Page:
Posted by: Steve White || 02/28/2006 00:00 || Comments || Link || E-Mail|| [240 views] Top|| File under:

Killing of housewives on the rise in B'desh
Truly the mark of an advanced civilization.
Three housewives were killed allegedly by their husbands for dowry in Sadar and Abhoynagar upazilas on Friday and Saturday. Police said Gahar Ali of Echhamati village in Abhoynagar upazila beat and strangulated his 2nd wife Noorjahan Begum, 35, to death Friday night as she refused to bring dowry money from her father. Victim's son found the body and informed police. The killer husband went into hiding.

In another incident, Roni Begum, 20, was strangled by her husband Nazrul Islam at Sankarpur in the town on Saturday as she failed to bring dowry money from her parents.

In yet another incident Delwar Hossain of Noorpur village in Sadar upaizla beat his wife Fatema Khatoon, 27, to death for dowry on Friday. The bodies were sent to the Jessore General Hospital morgue for autopsy. Separate cases were filed with the police.
Posted by: Steve White || 02/28/2006 00:00 || Comments || Link || E-Mail|| [369 views] Top|| File under:

#1  Honor Killing
Posted by: I.B.DePrimate || 02/28/2006 13:27 Comments || Top||

#2  Gee. Get the dowry upfront. Before the kids come.
Posted by: Hupomoger Clans9827 || 02/28/2006 21:00 Comments || Top||

#3  This type of murder happens in India, with a different modus operandi. If there's some kind of dowry dispute, the lady gets burned to death, supposedly because her sari caught fire while she was cooking. Sorry I don't have link; will look for it.
Posted by: mom || 02/28/2006 22:23 Comments || Top||

Hartal, terrorism hinder Japanese investment in Bangladesh
Frequent hartal [combination strike and riot] and terrorist activities are hindering Japanese investment in Bangladesh, said business leaders of the world's second largest economy yesterday.
Why should the Japanese be different from anybody else?
The Japanese businesspeople also identified transportation problems and unforeseen costs of doing business here as the obstacles to attracting increased investment.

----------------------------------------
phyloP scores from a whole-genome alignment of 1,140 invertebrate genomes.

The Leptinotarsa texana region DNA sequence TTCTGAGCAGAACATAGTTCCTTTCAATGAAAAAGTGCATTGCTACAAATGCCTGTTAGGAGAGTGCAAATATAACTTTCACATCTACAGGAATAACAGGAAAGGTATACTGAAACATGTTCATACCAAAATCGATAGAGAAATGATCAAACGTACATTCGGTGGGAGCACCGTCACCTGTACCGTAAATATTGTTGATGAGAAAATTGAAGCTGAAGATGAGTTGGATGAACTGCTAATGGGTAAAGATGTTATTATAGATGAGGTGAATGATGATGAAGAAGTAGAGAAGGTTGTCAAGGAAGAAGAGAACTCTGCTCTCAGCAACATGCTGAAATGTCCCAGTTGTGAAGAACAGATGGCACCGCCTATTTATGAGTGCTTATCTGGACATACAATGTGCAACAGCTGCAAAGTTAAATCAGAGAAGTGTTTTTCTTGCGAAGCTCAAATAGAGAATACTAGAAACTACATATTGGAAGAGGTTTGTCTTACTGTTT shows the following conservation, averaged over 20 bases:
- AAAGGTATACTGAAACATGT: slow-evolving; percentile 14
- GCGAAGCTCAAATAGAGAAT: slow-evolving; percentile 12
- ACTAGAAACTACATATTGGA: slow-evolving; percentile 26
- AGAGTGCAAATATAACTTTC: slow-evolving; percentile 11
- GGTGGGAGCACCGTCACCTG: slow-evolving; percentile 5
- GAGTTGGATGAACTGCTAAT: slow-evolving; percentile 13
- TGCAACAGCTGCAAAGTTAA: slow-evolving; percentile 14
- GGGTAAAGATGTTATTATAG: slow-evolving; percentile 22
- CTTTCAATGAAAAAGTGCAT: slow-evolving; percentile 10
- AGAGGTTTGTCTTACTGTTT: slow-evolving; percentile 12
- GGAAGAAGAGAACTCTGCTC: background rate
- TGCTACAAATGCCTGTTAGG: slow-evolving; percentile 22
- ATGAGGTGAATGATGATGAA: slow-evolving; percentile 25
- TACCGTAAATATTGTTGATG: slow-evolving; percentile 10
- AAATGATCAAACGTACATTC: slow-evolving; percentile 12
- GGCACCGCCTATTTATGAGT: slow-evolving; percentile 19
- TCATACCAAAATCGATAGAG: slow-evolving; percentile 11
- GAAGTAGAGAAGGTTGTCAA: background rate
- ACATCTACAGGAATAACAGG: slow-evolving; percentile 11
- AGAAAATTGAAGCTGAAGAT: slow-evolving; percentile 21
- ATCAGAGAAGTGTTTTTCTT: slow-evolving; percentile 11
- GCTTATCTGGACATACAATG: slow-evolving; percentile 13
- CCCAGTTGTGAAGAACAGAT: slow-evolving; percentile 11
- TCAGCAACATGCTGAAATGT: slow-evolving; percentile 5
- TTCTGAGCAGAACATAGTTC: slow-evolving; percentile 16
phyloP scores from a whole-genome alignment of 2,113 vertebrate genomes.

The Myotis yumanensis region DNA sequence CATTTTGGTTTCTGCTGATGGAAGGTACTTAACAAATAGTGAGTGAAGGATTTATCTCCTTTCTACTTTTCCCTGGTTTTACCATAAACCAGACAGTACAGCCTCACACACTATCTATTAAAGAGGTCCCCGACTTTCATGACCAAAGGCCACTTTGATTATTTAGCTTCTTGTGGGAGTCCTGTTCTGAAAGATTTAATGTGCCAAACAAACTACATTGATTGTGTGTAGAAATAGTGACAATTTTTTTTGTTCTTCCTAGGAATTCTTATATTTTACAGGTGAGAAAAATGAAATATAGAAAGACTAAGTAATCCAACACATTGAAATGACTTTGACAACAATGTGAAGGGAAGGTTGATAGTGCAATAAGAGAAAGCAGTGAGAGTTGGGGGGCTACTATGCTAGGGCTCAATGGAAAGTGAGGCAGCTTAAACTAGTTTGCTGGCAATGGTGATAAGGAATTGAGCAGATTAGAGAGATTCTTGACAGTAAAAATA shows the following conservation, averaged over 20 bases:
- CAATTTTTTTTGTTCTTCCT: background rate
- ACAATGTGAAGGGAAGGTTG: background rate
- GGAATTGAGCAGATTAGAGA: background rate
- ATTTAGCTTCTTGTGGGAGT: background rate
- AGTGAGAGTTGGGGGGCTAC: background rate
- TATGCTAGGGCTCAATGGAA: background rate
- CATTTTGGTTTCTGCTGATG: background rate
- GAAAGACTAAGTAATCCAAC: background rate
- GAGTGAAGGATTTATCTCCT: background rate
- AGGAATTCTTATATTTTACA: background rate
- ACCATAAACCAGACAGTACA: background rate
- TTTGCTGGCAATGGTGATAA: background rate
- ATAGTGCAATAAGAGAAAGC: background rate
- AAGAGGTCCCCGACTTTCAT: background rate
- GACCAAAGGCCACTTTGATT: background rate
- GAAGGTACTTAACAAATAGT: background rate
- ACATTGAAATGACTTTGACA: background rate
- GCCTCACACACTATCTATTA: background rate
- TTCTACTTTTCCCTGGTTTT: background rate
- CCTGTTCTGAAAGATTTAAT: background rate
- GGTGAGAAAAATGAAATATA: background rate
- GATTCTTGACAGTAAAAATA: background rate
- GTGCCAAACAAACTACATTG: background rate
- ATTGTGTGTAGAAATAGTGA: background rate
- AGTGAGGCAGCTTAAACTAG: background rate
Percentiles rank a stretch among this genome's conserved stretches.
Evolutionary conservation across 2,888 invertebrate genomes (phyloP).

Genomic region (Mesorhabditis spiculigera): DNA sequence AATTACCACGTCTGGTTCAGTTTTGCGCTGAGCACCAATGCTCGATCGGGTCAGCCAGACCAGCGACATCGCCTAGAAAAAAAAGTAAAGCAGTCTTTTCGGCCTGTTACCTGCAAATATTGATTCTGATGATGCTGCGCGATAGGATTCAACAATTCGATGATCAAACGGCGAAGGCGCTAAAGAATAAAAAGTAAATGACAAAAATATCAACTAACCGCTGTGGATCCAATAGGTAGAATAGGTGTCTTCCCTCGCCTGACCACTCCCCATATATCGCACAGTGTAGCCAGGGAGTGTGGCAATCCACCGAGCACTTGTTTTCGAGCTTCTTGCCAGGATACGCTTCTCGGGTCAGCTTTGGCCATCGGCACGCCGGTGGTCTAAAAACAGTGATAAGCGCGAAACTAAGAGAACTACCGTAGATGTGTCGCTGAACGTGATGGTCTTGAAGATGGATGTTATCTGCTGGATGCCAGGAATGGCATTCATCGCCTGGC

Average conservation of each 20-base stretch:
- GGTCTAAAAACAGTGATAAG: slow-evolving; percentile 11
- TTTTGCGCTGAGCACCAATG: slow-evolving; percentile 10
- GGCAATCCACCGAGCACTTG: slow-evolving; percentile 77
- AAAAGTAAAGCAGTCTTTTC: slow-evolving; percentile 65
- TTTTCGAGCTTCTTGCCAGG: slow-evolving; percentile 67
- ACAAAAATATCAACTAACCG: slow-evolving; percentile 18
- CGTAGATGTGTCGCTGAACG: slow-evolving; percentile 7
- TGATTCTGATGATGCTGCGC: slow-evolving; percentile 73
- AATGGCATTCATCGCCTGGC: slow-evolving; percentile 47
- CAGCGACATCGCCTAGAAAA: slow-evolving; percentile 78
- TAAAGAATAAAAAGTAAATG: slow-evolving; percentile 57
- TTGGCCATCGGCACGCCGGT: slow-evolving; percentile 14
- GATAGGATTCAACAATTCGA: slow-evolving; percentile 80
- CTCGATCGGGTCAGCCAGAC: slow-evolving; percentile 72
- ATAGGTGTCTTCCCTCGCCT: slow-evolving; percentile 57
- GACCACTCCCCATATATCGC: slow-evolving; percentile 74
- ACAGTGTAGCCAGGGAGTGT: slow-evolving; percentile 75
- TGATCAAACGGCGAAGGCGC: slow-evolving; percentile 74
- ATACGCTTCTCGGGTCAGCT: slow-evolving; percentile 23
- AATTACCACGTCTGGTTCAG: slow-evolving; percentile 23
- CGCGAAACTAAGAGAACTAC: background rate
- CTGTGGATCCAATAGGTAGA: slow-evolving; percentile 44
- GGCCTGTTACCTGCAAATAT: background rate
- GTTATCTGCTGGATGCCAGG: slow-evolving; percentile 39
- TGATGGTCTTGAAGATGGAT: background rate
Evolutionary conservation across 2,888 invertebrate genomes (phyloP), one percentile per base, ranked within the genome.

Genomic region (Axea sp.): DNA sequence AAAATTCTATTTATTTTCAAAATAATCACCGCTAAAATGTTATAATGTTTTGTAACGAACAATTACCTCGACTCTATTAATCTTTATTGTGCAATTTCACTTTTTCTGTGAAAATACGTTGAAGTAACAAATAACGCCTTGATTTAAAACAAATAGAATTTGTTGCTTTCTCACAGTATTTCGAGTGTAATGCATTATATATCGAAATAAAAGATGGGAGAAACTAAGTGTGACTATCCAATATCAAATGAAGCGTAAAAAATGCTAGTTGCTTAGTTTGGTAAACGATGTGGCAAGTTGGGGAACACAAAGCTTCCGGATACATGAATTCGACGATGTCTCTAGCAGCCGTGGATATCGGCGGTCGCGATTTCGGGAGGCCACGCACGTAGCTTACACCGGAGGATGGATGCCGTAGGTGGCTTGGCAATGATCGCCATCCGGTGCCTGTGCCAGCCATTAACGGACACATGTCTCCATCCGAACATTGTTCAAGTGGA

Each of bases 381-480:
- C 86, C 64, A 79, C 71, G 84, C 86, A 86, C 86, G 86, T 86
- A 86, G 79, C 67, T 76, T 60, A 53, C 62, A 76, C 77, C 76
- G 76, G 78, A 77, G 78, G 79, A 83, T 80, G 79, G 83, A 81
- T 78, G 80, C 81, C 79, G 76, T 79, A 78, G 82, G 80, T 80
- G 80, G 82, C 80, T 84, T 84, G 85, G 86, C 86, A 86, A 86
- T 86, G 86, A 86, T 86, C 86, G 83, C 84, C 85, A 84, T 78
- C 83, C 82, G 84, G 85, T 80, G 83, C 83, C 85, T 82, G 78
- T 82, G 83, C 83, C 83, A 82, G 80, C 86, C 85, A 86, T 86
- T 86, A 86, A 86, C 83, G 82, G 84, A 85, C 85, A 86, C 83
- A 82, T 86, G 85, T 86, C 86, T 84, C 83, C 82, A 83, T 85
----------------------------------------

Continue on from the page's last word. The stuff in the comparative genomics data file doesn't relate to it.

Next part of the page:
That'd be the grease required to get anything done...
They said inadequate power and gas supply to the industrial plants, bureaucratic tangles, lack of political will, coordination among government agencies, and delay in payment against LC (letter of credit) also bar Japanese investment in Bangladesh. "Presently, infrastructure facilities in Bangladesh are not sufficient for doing business as a lot of business impediments still exist," said Hideo Ueno, vice president of Japan Bangladesh Chamber of Commerce and Industry (JBCCI).
The fact that they're on the list of most corrupt nations in the world doesn't help.
He was speaking at a seminar on 'Promotion of Trade & Investment: Japan-Bangladesh Initiatives' at Dhaka Chamber of Commerce and Industry (DCCI) auditorium in the capital. Mahbubur Rahman, president of International Chamber of Commerce-Bangladesh (ICC-B) conducted the seminar, while Commerce Minister Altaf Hossain Choudhury, Japanese Ambassador in Dhaka Matsushiro Horiguchi, DCCI President MA Momen and JBCCI President Matiur Rahman were present.
Posted by: Fred || 02/28/2006 00:00 || Comments || Link || E-Mail|| [260 views] Top|| File under:

The Acorn Jihadi Falls Close to "Hook's" Tree: A Baby "McHook"
JAILED cleric Abu Hamza’s terrorist son is spreading words of hate — as a rapper. Mohammed Kamel Mostafa’s song lyrics rant about waging Jihad (holy war) and carrying weapons, and praise banned Middle East terrorist groups Hezbollah and Hamas.

In one he raps: “I was born to be a soldier, Kalashnikov in my shoulder, peace to Hamas and Hezbollah, that’s the way of the lord Allah . . . we’re Jihad through, defend my religion with the holy sword.” He also sings of his Islamic “brothers” who vowed to die for Allah.

Mostafa, 24 — dubbed MC Hamza by his henchmen — has played venues ranging from Wembley Arena to Oxford University. He launched Islamic group Lionz Of Da Dezert last year — and is now aiming for solo success. The sponger has raked in hundreds of pounds in merchandising spin-offs — while claiming taxpayer-funded benefits worth around £200 a month.

The Sun set up a recording studio in North London where he met our undercover reporters in a bid to clinch a music deal. Speaking in broken English, greedy Mostafa boasted: “I think I can easily make more than a million. A million is nothing.

“I’ve been concentrating on gigs but there’s a big market out there, trust me. 5,000 people came to see me play at Wembley.”

Mostafa revealed he made more than £300 at a recent gig by flogging branded T-shirts and key rings. He said he had already rejected one deal because he was “only going to get £1.50 per album”.
Posted by: Captain America || 02/28/2006 17:26 || Comments || Link || E-Mail|| [268 views] Top|| File under: